THE LAST LEGAL rockfish hole in Maryland is Washington's own Potomac River, and it appears it will stay that way at least through this summer.
The tidal Potomac legally is Maryland water, but because the river borders Virginia as well and fishermen from both states use it, its resources are overseen by a bi-state commission. The commission has determined in its wisdom to permit rockfish fishing in the Potomac starting June 1, despite the statewide moratorium imposed by Maryland.
This sounds simple enough, but now Maryland's legislature has approved a ban on possessing rockfish in the state, except for commercial operations processing fish caught legally in other jurisdictions for transportation and consumption out of state.
When you boil the fat out of all that legal mumbo jumbo, you are left with this: You can catch rockfish legally in the Potomac River but if you bring them back to Maryland, you're breaking the law the second you set foot on land.
Just how carefully the law is going to be enforced will be interesting to watch, particularly since commercial watermen, who may catch hundreds of pounds of rockfish in the Potomac, will be perfectly within their rights to land the fish in Maryland for export to other states, while some poor sport fishermen standing alongside with one rockfish will be in violation of the law.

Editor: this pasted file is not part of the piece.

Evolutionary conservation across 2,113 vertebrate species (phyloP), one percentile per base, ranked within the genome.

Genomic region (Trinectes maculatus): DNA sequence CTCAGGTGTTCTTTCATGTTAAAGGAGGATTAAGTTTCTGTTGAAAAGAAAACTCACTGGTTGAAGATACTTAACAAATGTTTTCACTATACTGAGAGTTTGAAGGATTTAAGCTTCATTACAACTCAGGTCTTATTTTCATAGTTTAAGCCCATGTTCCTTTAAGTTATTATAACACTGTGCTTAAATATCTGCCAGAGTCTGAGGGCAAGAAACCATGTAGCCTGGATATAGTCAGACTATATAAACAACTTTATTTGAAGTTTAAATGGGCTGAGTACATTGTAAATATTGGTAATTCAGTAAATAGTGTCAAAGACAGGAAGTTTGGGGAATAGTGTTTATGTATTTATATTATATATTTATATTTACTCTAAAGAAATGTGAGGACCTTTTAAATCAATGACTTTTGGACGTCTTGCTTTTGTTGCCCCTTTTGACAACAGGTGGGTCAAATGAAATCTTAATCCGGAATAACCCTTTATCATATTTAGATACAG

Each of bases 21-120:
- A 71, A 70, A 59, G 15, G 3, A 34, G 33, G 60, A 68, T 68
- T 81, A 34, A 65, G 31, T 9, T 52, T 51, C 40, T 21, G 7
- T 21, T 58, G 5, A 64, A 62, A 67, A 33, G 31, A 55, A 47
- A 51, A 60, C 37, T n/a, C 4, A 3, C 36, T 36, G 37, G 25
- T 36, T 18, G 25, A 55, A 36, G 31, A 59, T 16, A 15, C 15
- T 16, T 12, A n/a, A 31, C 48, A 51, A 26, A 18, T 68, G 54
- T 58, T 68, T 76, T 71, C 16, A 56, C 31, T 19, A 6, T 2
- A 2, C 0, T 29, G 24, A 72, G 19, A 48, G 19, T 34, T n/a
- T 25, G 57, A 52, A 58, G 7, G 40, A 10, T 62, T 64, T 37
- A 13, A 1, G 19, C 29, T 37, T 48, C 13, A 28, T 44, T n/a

One reason the Potomac commission voted to permit continued rockfish fishing is the Potomac's healthy state, by comparison with other Bay tributaries. Rockfish and their cousins, white perch, have continued to flourish in the river, which has less pollution than others because it isn't a dump for industrial waste, there being little industry on its banks, and because Blue Plains and other sewage plants on the Potomac are held to higher effluent standards than others hereabouts.
Rockfish are reasonably plentiful in the Potomac as far upstream as Washington, where the better anglers at Fletcher's Boat House near Chain Bridge regularly bring home stringers-full. The District still lacks a fisheries management plan or enforcement people, so you can catch anything you want in any amount in District waters.
Below Washington, the commission has imposed a five-fish-per-day limit on rockfish, and no fish smaller than 14i or longer than 34i can be kept.